squirreled away. When the same extension is imported by another
(sub-)interpreter, a new module is initialized and filled with the
contents of this copy; the extension's
init function is not
called. Note that this is different from what happens when an
extension is imported after the interpreter has been completely
re-initialized by calling
Py_Initialize(); in that case,
initmodule function is called
Bugs and caveats: Because sub-interpreters (and the main interpreter) are part of the same process, the insulation between them isn't perfect -- for example, using low-level file operations like os.close() they can (accidentally or maliciously) affect each other's open files. Because of the way extensions are shared between (sub-)interpreters, some extensions may not work properly; this is especially likely when the extension makes use of (static) global variables, or when the extension manipulates its module's dictionary after its initialization. It is possible to insert objects created in one sub-interpreter into a namespace of another sub-interpreter; this should be done with great care to avoid sharing user-defined functions, methods, instances or classes between sub-interpreters, since import operations executed by such objects may affect the wrong (sub-)interpreter's dictionary of loaded modules. (XXX This is a hard-to-fix bug that will be addressed in a future release.)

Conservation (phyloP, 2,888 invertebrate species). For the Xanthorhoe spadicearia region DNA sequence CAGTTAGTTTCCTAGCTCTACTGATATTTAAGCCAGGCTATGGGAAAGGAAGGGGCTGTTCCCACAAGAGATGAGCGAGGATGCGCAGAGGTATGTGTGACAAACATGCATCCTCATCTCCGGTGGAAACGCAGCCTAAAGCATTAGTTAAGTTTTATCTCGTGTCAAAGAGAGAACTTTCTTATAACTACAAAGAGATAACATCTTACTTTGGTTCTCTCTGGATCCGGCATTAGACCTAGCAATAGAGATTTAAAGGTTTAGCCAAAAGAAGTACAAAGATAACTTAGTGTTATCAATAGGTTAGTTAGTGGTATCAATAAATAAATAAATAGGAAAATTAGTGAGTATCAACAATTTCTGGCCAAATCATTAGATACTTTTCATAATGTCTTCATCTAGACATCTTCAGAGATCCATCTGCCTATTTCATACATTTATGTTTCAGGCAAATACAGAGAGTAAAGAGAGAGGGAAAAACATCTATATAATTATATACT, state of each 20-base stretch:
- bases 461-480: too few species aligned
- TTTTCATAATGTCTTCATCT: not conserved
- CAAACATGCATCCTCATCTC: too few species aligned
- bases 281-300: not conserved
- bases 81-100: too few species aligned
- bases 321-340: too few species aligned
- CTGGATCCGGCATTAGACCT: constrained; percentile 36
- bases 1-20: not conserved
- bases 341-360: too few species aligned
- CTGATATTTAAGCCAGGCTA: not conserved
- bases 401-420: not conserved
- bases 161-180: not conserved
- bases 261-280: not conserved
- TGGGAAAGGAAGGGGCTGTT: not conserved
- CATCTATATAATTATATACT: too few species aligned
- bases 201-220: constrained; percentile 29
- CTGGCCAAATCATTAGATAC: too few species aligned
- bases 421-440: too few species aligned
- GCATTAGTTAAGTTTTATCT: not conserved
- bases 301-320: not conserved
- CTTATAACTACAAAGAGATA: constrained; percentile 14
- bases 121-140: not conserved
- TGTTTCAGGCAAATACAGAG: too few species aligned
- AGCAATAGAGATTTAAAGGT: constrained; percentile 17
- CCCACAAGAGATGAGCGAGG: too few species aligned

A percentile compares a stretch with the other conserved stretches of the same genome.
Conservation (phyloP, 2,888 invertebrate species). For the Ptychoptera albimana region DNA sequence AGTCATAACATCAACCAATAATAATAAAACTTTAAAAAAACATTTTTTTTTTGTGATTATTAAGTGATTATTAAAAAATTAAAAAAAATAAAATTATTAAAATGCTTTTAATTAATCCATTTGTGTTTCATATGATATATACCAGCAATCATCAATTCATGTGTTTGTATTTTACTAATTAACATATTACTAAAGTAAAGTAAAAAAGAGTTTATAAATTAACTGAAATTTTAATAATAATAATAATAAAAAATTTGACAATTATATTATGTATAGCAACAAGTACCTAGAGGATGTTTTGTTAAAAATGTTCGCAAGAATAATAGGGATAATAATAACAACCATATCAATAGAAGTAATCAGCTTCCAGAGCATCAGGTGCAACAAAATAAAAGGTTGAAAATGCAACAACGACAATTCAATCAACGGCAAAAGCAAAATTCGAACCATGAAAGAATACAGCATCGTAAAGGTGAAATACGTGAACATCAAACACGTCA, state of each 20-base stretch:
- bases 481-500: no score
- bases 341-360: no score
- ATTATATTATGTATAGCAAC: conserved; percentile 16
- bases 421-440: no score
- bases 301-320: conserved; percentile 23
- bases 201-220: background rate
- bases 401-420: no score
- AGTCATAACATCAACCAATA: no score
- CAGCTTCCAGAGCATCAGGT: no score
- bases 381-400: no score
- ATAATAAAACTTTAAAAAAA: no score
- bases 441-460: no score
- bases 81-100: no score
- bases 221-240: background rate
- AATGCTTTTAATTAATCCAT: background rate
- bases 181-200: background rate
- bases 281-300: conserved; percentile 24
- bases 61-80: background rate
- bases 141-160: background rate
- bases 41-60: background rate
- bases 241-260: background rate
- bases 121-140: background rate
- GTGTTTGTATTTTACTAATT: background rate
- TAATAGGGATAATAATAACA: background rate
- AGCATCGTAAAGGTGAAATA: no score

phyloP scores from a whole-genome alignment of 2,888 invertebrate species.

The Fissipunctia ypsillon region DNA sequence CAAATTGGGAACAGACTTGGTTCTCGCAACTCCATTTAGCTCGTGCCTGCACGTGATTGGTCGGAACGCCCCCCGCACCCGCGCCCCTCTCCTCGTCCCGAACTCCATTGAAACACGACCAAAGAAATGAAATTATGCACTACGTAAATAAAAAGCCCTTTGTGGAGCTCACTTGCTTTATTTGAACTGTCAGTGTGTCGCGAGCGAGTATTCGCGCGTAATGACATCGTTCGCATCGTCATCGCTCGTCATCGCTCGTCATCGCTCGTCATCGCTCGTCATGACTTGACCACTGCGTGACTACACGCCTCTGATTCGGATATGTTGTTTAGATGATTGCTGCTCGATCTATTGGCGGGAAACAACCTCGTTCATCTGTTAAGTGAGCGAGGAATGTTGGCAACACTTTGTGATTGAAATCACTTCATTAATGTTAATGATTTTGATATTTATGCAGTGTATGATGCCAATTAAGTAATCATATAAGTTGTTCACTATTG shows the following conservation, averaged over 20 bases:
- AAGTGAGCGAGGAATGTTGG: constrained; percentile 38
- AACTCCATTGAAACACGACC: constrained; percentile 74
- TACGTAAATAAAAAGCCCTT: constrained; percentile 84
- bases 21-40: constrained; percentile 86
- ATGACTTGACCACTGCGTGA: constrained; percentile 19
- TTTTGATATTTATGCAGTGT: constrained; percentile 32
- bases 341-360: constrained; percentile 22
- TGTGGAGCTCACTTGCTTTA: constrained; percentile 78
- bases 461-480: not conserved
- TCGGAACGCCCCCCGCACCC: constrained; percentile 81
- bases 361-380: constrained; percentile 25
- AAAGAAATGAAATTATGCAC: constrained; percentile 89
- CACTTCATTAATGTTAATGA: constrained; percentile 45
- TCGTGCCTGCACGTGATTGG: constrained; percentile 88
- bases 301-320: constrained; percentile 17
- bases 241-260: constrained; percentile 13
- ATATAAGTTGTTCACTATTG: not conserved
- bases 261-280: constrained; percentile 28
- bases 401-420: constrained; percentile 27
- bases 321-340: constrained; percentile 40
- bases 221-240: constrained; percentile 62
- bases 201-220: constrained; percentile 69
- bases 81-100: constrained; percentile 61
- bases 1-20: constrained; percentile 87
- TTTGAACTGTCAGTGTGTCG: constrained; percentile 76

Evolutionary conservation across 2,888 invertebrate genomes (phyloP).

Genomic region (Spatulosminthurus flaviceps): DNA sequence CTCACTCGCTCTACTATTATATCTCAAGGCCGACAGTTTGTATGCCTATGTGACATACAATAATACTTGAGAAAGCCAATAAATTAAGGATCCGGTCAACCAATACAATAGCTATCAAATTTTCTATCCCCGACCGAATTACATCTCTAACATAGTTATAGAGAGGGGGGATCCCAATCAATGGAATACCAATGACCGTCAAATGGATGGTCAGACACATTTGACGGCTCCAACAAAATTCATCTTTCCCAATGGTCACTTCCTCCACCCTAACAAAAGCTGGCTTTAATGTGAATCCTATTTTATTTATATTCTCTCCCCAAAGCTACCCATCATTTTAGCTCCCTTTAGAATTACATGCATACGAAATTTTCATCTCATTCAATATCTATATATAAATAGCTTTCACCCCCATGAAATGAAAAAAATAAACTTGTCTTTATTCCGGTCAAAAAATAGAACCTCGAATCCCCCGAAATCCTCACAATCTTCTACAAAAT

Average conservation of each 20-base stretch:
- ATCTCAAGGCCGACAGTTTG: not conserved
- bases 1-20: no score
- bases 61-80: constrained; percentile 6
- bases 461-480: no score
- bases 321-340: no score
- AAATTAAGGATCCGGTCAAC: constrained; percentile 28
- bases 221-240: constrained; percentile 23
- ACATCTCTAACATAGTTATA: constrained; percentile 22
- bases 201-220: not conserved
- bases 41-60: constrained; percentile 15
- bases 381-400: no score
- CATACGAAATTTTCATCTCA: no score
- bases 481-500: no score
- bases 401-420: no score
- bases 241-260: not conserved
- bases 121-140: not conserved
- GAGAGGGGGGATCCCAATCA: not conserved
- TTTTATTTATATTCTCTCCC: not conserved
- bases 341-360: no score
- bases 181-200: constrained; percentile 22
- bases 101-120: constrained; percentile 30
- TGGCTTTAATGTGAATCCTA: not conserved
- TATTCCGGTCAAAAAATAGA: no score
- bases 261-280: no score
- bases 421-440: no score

Also note that the use of this functionality is incompatible with extension modules such as PyObjC and ctypes that use the PyGILState_* APIs (and this is inherent in the way the PyGILState_* functions work). Simple things may work, but confusing behavior will always be near.
argvargument to the main() function of the program. This is used by Py_GetPath() and some other functions below to find the Python run-time libraries relative to the interpreter executable. The default value is
'python'. The argument should point to a zero-terminated character string in static storage whose contents will not change for the duration of the program's execution. No code in the Python interpreter will change the contents of this storage.
'/usr/local/bin/python', the prefix is
'/usr/local'. The returned string points into static storage; the caller should not modify its value. This corresponds to the prefix variable in the top-level Makefile and the --prefix argument to the configure script at build time. The value is available to Python code as
sys.prefix. It is only useful on Unix. See also the next function.
'/usr/local/bin/python', the exec-prefix is